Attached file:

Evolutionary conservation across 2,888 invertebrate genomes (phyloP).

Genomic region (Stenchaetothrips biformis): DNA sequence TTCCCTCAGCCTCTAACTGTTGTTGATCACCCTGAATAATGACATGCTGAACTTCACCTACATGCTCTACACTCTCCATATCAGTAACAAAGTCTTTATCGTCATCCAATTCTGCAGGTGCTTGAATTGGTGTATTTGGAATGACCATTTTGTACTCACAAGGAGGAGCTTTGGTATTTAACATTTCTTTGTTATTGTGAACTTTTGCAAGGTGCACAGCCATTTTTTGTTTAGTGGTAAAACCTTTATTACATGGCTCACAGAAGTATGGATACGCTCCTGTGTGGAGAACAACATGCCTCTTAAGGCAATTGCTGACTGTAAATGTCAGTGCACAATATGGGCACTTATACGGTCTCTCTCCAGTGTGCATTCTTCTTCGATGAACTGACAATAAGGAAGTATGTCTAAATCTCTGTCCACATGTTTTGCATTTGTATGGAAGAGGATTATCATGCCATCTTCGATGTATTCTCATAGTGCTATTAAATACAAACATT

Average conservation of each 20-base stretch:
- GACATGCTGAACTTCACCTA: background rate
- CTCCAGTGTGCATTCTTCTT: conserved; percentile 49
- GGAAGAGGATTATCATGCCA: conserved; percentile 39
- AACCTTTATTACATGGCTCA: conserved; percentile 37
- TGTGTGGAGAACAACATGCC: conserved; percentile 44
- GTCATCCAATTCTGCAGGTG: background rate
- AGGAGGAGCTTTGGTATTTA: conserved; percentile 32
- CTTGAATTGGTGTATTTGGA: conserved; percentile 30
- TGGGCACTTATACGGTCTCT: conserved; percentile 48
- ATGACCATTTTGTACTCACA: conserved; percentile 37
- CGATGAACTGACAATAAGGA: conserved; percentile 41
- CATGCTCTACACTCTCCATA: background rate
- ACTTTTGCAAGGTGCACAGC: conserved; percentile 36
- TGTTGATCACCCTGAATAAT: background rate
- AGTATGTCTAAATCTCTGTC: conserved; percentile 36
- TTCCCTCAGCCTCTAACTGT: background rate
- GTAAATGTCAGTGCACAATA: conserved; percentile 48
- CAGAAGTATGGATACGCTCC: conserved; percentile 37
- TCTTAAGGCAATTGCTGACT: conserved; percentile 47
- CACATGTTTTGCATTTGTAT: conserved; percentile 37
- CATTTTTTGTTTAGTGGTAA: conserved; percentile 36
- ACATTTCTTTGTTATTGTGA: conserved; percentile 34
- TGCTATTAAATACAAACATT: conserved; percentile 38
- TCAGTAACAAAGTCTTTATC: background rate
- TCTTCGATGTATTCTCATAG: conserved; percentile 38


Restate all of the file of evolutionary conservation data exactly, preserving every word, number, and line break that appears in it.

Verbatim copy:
Evolutionary conservation across 2,888 invertebrate genomes (phyloP).

Genomic region (Stenchaetothrips biformis): DNA sequence TTCCCTCAGCCTCTAACTGTTGTTGATCACCCTGAATAATGACATGCTGAACTTCACCTACATGCTCTACACTCTCCATATCAGTAACAAAGTCTTTATCGTCATCCAATTCTGCAGGTGCTTGAATTGGTGTATTTGGAATGACCATTTTGTACTCACAAGGAGGAGCTTTGGTATTTAACATTTCTTTGTTATTGTGAACTTTTGCAAGGTGCACAGCCATTTTTTGTTTAGTGGTAAAACCTTTATTACATGGCTCACAGAAGTATGGATACGCTCCTGTGTGGAGAACAACATGCCTCTTAAGGCAATTGCTGACTGTAAATGTCAGTGCACAATATGGGCACTTATACGGTCTCTCTCCAGTGTGCATTCTTCTTCGATGAACTGACAATAAGGAAGTATGTCTAAATCTCTGTCCACATGTTTTGCATTTGTATGGAAGAGGATTATCATGCCATCTTCGATGTATTCTCATAGTGCTATTAAATACAAACATT

Average conservation of each 20-base stretch:
- GACATGCTGAACTTCACCTA: background rate
- CTCCAGTGTGCATTCTTCTT: conserved; percentile 49
- GGAAGAGGATTATCATGCCA: conserved; percentile 39
- AACCTTTATTACATGGCTCA: conserved; percentile 37
- TGTGTGGAGAACAACATGCC: conserved; percentile 44
- GTCATCCAATTCTGCAGGTG: background rate
- AGGAGGAGCTTTGGTATTTA: conserved; percentile 32
- CTTGAATTGGTGTATTTGGA: conserved; percentile 30
- TGGGCACTTATACGGTCTCT: conserved; percentile 48
- ATGACCATTTTGTACTCACA: conserved; percentile 37
- CGATGAACTGACAATAAGGA: conserved; percentile 41
- CATGCTCTACACTCTCCATA: background rate
- ACTTTTGCAAGGTGCACAGC: conserved; percentile 36
- TGTTGATCACCCTGAATAAT: background rate
- AGTATGTCTAAATCTCTGTC: conserved; percentile 36
- TTCCCTCAGCCTCTAACTGT: background rate
- GTAAATGTCAGTGCACAATA: conserved; percentile 48
- CAGAAGTATGGATACGCTCC: conserved; percentile 37
- TCTTAAGGCAATTGCTGACT: conserved; percentile 47
- CACATGTTTTGCATTTGTAT: conserved; percentile 37
- CATTTTTTGTTTAGTGGTAA: conserved; percentile 36
- ACATTTCTTTGTTATTGTGA: conserved; percentile 34
- TGCTATTAAATACAAACATT: conserved; percentile 38
- TCAGTAACAAAGTCTTTATC: background rate
- TCTTCGATGTATTCTCATAG: conserved; percentile 38